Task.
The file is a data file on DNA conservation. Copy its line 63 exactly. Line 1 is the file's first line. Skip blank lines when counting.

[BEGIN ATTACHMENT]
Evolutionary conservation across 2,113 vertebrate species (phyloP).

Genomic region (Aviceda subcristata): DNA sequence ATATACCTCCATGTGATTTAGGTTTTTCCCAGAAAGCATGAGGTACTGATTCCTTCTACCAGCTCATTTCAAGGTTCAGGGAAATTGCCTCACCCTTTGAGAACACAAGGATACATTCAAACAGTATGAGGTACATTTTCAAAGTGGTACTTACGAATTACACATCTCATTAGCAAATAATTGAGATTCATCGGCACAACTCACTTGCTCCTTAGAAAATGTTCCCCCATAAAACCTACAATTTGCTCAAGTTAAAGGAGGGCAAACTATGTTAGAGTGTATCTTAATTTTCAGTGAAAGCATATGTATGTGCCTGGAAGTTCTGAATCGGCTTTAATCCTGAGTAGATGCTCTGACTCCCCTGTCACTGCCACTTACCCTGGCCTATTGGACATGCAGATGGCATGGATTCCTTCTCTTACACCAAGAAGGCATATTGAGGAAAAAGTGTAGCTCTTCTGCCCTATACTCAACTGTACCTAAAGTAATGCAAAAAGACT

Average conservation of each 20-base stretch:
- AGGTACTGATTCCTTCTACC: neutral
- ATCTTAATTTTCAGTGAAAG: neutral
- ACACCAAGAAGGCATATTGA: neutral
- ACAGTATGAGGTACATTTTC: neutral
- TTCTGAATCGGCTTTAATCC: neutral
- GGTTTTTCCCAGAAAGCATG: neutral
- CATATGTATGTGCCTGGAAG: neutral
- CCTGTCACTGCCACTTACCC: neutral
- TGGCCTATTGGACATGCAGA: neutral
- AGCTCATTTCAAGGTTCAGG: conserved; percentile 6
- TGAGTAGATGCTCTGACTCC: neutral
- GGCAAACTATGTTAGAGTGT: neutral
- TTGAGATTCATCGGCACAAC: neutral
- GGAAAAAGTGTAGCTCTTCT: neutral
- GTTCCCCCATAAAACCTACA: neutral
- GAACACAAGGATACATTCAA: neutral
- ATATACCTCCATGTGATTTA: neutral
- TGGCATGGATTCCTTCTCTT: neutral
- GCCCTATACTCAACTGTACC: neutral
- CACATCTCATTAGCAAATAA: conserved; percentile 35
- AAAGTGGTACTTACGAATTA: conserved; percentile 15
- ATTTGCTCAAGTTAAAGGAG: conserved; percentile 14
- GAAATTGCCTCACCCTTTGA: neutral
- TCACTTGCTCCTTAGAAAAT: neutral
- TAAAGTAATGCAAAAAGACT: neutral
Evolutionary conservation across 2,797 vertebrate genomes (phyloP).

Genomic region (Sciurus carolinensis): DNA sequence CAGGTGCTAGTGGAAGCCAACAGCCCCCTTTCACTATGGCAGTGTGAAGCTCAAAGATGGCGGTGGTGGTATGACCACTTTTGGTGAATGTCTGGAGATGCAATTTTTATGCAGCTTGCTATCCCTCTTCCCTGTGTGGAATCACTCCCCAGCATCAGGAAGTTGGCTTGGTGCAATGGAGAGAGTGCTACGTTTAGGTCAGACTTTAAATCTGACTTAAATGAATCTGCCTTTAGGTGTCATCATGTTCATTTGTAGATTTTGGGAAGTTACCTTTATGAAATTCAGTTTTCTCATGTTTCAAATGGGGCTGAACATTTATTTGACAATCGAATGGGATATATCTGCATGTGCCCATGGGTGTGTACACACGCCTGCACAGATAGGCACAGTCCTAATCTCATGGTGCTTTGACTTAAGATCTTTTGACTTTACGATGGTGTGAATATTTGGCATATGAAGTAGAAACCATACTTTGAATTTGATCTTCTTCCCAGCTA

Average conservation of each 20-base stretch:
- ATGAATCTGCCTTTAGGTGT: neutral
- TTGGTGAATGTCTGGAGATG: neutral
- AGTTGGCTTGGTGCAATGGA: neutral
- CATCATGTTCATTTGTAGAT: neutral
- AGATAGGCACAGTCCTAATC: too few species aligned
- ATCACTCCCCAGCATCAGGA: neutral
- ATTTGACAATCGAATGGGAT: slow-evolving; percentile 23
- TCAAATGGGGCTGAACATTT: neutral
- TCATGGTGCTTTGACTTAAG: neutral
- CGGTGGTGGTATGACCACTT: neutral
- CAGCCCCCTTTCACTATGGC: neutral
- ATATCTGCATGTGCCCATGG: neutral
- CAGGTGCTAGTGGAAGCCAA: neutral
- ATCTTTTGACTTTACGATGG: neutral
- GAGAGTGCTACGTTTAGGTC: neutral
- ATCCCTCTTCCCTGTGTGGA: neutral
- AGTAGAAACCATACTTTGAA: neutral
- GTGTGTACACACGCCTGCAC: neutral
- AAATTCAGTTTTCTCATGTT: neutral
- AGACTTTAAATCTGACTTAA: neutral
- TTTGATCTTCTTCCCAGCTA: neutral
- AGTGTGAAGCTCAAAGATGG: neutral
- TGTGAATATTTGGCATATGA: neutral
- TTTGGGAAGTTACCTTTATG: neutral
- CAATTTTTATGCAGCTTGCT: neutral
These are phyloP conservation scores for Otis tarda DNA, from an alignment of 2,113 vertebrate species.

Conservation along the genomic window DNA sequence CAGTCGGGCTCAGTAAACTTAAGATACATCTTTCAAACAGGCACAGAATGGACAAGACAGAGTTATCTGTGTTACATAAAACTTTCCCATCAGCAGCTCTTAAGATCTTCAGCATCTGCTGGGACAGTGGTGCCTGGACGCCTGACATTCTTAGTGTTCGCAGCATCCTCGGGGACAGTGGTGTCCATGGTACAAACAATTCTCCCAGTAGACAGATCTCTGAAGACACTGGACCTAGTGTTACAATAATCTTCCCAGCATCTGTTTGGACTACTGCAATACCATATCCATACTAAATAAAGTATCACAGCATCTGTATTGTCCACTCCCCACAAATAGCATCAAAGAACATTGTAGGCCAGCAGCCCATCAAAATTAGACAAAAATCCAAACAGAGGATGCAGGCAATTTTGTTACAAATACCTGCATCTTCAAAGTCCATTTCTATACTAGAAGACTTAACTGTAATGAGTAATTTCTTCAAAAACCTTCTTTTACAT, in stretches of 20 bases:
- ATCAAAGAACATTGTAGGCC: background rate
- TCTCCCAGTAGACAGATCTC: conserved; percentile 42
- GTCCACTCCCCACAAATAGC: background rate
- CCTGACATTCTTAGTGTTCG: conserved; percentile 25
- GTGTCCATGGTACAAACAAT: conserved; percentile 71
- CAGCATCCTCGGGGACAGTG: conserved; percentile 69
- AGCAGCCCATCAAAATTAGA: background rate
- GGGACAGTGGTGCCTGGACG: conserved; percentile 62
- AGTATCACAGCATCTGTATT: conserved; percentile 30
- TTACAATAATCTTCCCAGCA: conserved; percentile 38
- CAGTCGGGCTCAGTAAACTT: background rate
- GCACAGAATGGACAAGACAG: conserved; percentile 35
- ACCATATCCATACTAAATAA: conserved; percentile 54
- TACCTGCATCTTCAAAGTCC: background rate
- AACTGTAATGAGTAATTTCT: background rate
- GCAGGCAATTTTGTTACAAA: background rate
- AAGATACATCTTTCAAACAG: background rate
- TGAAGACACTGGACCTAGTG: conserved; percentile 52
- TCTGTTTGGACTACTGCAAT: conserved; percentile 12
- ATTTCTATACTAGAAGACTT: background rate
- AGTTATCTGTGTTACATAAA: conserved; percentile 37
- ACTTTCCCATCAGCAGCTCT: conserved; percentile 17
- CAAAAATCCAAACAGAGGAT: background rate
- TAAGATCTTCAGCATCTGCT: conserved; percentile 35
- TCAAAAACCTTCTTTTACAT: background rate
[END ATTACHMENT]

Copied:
- GTGTCCATGGTACAAACAAT: conserved; percentile 71